By Mark Zalewski, North American Editor
While the general layout of the of the fourth edition of the Tour of California has been known for some time, the specific routes were announced early Thursday morning, with the most significant changes from the original announcement already reported confirmed by the organizers, AEG. Those changes include a prologue time trial in Sacramento on Saturday, February 14 and the reduction of the women's racing from a proposed three-day NRC stage race of three criteriums to a single criterium.
"We have a much more even race than in the past," the race technical director Chuck Hodge told Cyclingnews. "In other words, a lot of these days are all going to be decisive. Certainly the time trial is always going to be decisive. It's the same course as before. But the biggest change will not having a parade stage in the finale."
The finish is certainly not a parade like the first two years. Last year the stage also had a finale that featured a climb, but Hodge explained that this will be much more significant. "That climb into Pasadena isn't really that hard; it's a long gradual 20 mile climb. Palomar is a real climb. I'm not sure how we are going to rate it but it will be at least a category 1 or an HC! It's close to a Mt. Hamilton the descent is not as technical but it is long and fast, and there is still another climb after it before the finish.
While fans and racers have asked for a summit finish in recent year, finding one that works with all of the hundreds of other logistical and political considerations has been a challenge. Hodge said this stage should satisfy a lot of people's thirst for exciting racing. "It's hard to find a summit finish but we came up with this stage and it will be exciting while also getting down to San Diego."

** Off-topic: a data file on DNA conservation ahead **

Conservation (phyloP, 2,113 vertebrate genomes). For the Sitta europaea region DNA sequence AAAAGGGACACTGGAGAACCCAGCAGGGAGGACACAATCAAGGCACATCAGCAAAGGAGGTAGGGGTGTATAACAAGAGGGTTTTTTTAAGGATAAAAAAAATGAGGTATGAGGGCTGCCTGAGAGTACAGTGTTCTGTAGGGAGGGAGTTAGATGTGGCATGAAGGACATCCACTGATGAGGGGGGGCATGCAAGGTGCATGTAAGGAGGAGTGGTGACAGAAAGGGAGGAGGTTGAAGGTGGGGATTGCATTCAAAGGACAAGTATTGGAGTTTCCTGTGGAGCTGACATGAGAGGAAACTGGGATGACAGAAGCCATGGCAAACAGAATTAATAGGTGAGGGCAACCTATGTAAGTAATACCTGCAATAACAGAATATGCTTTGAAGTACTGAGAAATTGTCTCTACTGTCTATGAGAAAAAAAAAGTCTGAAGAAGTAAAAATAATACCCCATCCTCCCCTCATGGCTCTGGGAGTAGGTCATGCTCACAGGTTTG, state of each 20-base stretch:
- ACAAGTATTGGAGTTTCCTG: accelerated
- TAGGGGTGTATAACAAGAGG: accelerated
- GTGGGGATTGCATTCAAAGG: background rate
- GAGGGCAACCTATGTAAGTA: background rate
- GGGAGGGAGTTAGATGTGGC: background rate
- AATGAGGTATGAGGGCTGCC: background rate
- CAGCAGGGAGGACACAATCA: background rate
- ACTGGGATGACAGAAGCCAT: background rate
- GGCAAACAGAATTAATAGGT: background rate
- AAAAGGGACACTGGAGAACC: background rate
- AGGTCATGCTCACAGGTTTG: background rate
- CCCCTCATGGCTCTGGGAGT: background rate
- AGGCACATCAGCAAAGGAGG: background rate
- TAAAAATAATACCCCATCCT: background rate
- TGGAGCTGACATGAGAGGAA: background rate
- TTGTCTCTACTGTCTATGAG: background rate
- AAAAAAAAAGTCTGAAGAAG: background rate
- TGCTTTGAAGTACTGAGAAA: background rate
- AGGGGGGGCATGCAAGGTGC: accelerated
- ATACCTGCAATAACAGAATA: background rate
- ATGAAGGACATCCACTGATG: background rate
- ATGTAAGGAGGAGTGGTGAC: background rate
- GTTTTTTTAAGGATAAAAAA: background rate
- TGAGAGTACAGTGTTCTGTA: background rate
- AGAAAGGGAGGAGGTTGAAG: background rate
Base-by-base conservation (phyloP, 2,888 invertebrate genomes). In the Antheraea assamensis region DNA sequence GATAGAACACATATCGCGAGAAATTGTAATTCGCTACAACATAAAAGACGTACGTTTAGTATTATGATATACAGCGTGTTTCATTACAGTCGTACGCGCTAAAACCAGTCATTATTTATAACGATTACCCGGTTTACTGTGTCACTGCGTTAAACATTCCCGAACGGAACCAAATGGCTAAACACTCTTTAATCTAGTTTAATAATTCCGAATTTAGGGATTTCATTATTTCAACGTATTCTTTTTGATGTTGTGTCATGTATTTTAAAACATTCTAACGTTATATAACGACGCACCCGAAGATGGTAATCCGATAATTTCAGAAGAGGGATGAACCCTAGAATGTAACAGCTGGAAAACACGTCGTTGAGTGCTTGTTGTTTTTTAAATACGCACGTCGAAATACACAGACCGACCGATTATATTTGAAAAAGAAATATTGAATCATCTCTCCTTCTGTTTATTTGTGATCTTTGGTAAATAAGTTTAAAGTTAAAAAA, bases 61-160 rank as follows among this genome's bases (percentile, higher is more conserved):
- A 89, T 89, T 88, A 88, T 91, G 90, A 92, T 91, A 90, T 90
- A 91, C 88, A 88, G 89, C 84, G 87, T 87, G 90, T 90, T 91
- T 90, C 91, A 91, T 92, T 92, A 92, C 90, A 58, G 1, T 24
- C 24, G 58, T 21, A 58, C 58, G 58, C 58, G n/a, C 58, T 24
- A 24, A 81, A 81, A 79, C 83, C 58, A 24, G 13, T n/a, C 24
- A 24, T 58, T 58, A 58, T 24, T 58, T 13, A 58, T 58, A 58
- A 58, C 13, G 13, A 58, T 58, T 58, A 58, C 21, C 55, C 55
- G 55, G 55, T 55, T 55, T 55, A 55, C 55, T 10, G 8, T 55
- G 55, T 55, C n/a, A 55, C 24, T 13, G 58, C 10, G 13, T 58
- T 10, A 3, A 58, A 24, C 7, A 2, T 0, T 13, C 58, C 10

The first three years of this race all began with a prologue, with the first two featuring a short but challenging climb up to Coit Tower in San Francisco. That will not be the case in Sacramento where the course profile for the 3.9 km prologue shows an elevation gain measured in feet.
The first stage is a new one, starting in the city of Davis for the first time and heading west towards Santa Rosa, which has hosted the first stage's finish every year. Whereas before the route began on the seaside in Sausalito and immediately turned upwards through Marin County, the first stage will have a more gradual start to the climbing with 35 km of flat to rolling roads before the first King of the Mountain (KOM) of the race up to the Monticello Dam. The stage finish in Santa Rosa is well-known, both because it is the hometown of two-time race winner Levi Leipheimer, and with the finish circuit as site of the 'Levi rule' controversy in 2007.